Here's one way to think about the debt ceiling debate: on Thursday, the U.S. Treasury Department said that Washington now has a total operating balance of only US$73.768-billion. The Financial Post was quick to note that this is less than the cash reserve of Apple (US$75.876-billion).

As we continue to eat into our cash supply over the debate, the figures only gets worse. On July 18th, the Federal government had $114,326 billion in cash in the back. As of today, it has only $54 billion, which Business Insider pointed out is $2 billion less than Bill Gates. Henry Blodget at Business Insider commented, "By early next week, if Congress can't get its act together, the United States will have less cash than Google. Then Salesforce.com. Then, eventually, Pets.com."As we continue our slide down the technology hierarchy, Business Insider provided this caveat: "Of course, net worth and cash on hand are different concepts, so it's kind of comparing apples and oranges, but what matters is that it's a powerful symbol."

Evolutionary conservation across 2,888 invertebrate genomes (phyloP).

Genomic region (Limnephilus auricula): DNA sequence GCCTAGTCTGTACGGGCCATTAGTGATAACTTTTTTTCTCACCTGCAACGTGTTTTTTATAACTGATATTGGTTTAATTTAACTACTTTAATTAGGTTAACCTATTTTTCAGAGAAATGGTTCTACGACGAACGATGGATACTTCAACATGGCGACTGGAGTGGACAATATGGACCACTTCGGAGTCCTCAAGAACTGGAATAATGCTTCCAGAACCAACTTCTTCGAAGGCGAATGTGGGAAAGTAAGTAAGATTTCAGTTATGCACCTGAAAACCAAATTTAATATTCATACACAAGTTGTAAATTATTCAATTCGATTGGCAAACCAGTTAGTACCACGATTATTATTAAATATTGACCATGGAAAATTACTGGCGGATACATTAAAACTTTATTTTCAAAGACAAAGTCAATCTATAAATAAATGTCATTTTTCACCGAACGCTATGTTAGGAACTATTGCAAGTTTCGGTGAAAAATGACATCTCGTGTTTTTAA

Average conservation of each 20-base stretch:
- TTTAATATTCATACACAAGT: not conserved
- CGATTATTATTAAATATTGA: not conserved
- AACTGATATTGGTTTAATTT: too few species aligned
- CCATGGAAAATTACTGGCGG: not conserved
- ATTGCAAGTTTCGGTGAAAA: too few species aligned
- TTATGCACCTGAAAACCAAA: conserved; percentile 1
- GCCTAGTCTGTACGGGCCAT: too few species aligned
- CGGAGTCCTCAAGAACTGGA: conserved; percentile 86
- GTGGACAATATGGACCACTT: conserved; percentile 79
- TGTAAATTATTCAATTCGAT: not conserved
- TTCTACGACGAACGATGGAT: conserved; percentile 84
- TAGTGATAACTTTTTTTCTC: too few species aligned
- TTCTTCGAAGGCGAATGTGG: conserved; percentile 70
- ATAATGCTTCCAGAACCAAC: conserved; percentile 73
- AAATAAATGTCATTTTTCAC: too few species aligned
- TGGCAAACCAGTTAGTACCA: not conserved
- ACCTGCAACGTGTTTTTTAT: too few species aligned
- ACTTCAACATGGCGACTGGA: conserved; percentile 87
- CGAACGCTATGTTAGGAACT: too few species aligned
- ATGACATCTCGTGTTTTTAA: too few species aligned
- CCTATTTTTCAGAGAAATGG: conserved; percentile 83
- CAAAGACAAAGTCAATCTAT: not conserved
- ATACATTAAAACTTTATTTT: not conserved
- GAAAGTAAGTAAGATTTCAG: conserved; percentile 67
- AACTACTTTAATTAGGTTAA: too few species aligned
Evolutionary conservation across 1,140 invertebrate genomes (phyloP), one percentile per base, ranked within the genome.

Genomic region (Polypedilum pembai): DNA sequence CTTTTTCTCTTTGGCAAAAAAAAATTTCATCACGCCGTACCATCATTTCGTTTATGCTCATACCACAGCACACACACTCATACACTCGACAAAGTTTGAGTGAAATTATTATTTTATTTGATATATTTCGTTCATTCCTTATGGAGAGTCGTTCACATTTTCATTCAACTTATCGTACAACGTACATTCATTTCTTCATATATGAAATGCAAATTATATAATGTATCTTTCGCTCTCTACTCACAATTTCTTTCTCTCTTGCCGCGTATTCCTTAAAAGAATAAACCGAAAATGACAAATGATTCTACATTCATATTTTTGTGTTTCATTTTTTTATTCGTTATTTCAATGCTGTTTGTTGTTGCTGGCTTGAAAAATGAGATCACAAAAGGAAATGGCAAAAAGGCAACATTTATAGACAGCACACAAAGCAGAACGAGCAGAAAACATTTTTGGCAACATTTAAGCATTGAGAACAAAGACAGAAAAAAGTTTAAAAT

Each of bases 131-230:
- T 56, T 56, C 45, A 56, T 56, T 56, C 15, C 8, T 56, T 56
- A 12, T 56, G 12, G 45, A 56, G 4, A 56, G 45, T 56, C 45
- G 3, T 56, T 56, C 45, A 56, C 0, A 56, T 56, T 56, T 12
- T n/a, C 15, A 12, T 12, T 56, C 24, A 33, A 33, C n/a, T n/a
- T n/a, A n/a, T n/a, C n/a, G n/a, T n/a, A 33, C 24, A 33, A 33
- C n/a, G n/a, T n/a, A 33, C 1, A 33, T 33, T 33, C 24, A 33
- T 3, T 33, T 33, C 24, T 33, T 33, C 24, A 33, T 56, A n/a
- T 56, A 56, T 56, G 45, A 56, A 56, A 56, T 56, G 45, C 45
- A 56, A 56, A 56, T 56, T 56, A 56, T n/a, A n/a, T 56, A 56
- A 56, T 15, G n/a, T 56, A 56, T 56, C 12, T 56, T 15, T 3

Also powerful, this chart (courtesy of the U.S. Treasury via Business Insider):

Or perhaps it's not only terrible news that we now have less cash than Apple and Bill Gates -- the Los Angeles Times finds a silver lining in the fact that "in the mid-1890s, with the U.S. economy still recovering from the financial panic of 1893... President Cleveland met with New York financier J.P. Morgan, who pledged a whopping $60 million in gold. Adjusted for inflation, that would be about $1.5 billion today." Writes the LA Times: "It's not terribly likely that the government will ask Apple Chief Executive Steve Jobs for help. But it wouldn't be the first time the government has asked for a bailout from an industry mogul."